Hairy business: Entrepreneurs must explore African hair market

Local entrepreneurs must start targeting the African hair market as this is one industry that has the potential to become a profitable business due to high consumer demand, an industrialist has said.

The African hair market’s growth is premised on the demand for weaves, wigs, hair care products and other consumables by women.

In 2014, the Zimbabwe Statistics Agency said women spent US$13 million on fake hair and hair care products such as hair extensions, braids, complete synthetic wigs, hairpieces, human and animal hair.

The same year, estimates indicated Africa’s dry hair industry stood at US$6 billion a year with Nigeria, Cameroon and South Africa known to be top spenders on hair

But industrialist Busisa Moyo says the greater potential is in focusing on women’s natural hair, where locals could ‘try’ compete with international companies who were always launching products aimed at African consumers.

Speaking at a recent marketers’ conference, Moyo urged local entrepreneurs to tap into the hair industry and start thinking about how they could embrace natural hair or use national ingredients to target African consumers.

He said the hair market industry could be rewarding, given the fact that in the next 25 years, Africa would have doubled its population.

“A growth in population means we will require twice the amount of food we have and twice the amount of utilities we have. So we need to think big with that in mind because the rest of the world is preparing for that growth.

“I was surprised to see more economists off the continent are writing about our population growth than we ourselves are talking. If we don’t talk about this population it means we will most likely be ill-prepared to realise the appropriate value from such a population dividend. A population dividend, which the rest of the world is designing products for,” explained the businessman who also sits in the Presidential Advisory Council (PAC). 

Moyo, said his young sister, with a Ph.D. in biochemistry currently works for an international cosmetics company, which was doing work in Germany for the African hair market.

It is from that conversation, that made him realise locals were sitting on untapped niche business.

“I found this absolutely bamboozling and I was absolutely perplexed, Germans, no offense are sitting, planning for the hair of our mothers and sisters. And I encouraged my young sister that instead of working for this company…she should be thinking herself how to use local materials,” he noted.

Moyo added that entrepreneurs could make business out of natural hair since it was now trending. 

“I hear that the natural look is back or natural hair is in. Can you not design chemicals and all these things? This is what we need to be thinking with such a looming population dividend. It means we will have more heads on the continent walking about, twice the amount of heads now. Try this for a market focus or market study,” urged the businessman.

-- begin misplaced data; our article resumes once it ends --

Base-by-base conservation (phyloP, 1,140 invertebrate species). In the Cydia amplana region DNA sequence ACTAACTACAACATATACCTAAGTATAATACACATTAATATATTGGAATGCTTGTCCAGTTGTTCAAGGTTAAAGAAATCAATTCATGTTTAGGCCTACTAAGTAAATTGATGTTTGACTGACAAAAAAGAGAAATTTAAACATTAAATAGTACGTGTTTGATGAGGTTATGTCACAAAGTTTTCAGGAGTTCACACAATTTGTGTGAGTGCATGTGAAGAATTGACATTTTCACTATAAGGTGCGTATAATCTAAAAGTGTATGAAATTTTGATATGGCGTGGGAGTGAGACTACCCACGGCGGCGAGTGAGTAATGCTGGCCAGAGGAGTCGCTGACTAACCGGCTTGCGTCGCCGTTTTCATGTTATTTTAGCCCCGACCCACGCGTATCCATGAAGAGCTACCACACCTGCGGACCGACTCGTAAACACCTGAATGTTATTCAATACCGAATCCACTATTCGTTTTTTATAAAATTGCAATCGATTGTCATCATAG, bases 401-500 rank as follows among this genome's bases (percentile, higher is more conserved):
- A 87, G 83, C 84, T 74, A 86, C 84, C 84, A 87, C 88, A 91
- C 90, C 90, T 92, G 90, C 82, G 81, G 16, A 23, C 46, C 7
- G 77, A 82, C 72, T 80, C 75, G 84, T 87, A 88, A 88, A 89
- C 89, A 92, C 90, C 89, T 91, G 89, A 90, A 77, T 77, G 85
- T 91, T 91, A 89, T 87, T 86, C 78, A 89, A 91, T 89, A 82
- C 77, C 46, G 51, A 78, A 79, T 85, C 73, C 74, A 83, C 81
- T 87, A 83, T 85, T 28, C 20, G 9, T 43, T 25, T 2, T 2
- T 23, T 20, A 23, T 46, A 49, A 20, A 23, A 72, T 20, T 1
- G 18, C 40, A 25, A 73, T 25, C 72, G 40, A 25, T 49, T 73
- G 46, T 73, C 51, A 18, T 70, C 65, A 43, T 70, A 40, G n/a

“These are the conversations I believe the private sector in this country and in the regions needs to be having about some of the opportunities that are coming our way.”

While still largely based in the informal economy, reports said the African haircare business has become a multi-billion dollar industry that stretches to China and India and has drawn global giants such as L’Oreal and Unilever.

It is on this basis that local industrialists such as Moyo, argue a niche market can be realised from providing natural hair care products, which can sell equally, if not more than western or fake products.

A survey around Bulawayo City Centre on shops selling fake hair products showed that most sold weaves for R100 to R150 a packet each or US$9 to US$12.

These were for hair brands such as Super Diva, Maxine or 100 percent human hair.

A hairdresser at a salon located on Fifth Avenue and Fort Street, Tambudzai Zuze, said each day, on an average, 15 women are served while on a busy day, the numbers could reach 30.

“Most of our clients come in wanting to put weaves. To plait the weave, we charge the equivalent of R100 to R150. If it is Brazilian hair, the cost goes up depending on one’s style. Some women come in wanting to plait their natural hair, which costs the equivalent of R50. Those who want to style their natural hair, have to pay more. But few women opt to cut or maintain short hair. A hair cut is ZWL$15,” she said.

In April 2019, a Market Research Future report on global hair care said this market was poised to reach US$87.654.5 million in 2023 from US$69.786.3 million in 2016.

The Market Research Future’s claims were grounded on research done on the basis of detailed segmentation and region-specifically collected data.

The Hair Care Market Research Report Insights and Industry Analysis was done by Product (Hair Styling, Shampoo, Hair Colorant, Conditioners, Hair Oil), Application (Hair Treatment, Scalp Treatment), Distribution Channel (Hypermarkets, E-Commerce, Pharmacies), and Region, Competitive Market Size, Share, Trends, and Forecast, for 2017 to 2023.

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One Comment

  1. Busisa is a great visionary. I wish he’d worked in an environment that allows national instead of individual wealth creation.

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